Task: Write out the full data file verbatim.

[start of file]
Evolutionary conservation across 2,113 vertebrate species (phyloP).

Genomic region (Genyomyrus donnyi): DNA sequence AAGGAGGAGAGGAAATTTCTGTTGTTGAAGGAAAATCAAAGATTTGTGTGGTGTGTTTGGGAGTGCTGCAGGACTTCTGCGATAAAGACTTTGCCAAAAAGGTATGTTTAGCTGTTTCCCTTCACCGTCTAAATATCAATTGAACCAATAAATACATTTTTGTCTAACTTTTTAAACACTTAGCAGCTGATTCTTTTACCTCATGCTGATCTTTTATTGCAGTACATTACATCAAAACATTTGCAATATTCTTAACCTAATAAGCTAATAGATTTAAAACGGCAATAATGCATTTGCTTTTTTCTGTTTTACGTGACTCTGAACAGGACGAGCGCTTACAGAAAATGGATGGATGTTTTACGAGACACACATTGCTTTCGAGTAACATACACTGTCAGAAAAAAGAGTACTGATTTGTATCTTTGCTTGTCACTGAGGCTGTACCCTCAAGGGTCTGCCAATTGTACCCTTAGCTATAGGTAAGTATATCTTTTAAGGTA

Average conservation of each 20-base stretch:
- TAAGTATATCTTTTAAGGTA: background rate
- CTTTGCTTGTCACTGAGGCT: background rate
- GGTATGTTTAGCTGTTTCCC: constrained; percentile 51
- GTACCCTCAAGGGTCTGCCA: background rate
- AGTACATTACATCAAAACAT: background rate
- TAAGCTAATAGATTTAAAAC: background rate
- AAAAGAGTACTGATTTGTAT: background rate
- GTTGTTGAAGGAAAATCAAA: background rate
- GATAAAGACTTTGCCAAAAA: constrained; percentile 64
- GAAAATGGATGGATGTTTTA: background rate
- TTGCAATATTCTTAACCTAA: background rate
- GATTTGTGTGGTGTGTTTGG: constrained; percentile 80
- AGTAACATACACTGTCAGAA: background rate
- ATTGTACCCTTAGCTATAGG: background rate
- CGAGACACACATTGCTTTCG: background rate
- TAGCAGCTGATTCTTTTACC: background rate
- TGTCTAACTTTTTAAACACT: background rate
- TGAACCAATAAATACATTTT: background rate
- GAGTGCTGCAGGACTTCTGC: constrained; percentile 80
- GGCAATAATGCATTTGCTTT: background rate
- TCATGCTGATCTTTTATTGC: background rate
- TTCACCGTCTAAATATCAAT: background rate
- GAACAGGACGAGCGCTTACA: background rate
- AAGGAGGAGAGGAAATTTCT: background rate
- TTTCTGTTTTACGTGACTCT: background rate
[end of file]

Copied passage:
Evolutionary conservation across 2,113 vertebrate species (phyloP).

Genomic region (Genyomyrus donnyi): DNA sequence AAGGAGGAGAGGAAATTTCTGTTGTTGAAGGAAAATCAAAGATTTGTGTGGTGTGTTTGGGAGTGCTGCAGGACTTCTGCGATAAAGACTTTGCCAAAAAGGTATGTTTAGCTGTTTCCCTTCACCGTCTAAATATCAATTGAACCAATAAATACATTTTTGTCTAACTTTTTAAACACTTAGCAGCTGATTCTTTTACCTCATGCTGATCTTTTATTGCAGTACATTACATCAAAACATTTGCAATATTCTTAACCTAATAAGCTAATAGATTTAAAACGGCAATAATGCATTTGCTTTTTTCTGTTTTACGTGACTCTGAACAGGACGAGCGCTTACAGAAAATGGATGGATGTTTTACGAGACACACATTGCTTTCGAGTAACATACACTGTCAGAAAAAAGAGTACTGATTTGTATCTTTGCTTGTCACTGAGGCTGTACCCTCAAGGGTCTGCCAATTGTACCCTTAGCTATAGGTAAGTATATCTTTTAAGGTA

Average conservation of each 20-base stretch:
- TAAGTATATCTTTTAAGGTA: background rate
- CTTTGCTTGTCACTGAGGCT: background rate
- GGTATGTTTAGCTGTTTCCC: constrained; percentile 51
- GTACCCTCAAGGGTCTGCCA: background rate
- AGTACATTACATCAAAACAT: background rate
- TAAGCTAATAGATTTAAAAC: background rate
- AAAAGAGTACTGATTTGTAT: background rate
- GTTGTTGAAGGAAAATCAAA: background rate
- GATAAAGACTTTGCCAAAAA: constrained; percentile 64
- GAAAATGGATGGATGTTTTA: background rate
- TTGCAATATTCTTAACCTAA: background rate
- GATTTGTGTGGTGTGTTTGG: constrained; percentile 80
- AGTAACATACACTGTCAGAA: background rate
- ATTGTACCCTTAGCTATAGG: background rate
- CGAGACACACATTGCTTTCG: background rate
- TAGCAGCTGATTCTTTTACC: background rate
- TGTCTAACTTTTTAAACACT: background rate
- TGAACCAATAAATACATTTT: background rate
- GAGTGCTGCAGGACTTCTGC: constrained; percentile 80
- GGCAATAATGCATTTGCTTT: background rate
- TCATGCTGATCTTTTATTGC: background rate
- TTCACCGTCTAAATATCAAT: background rate
- GAACAGGACGAGCGCTTACA: background rate
- AAGGAGGAGAGGAAATTTCT: background rate
- TTTCTGTTTTACGTGACTCT: background rate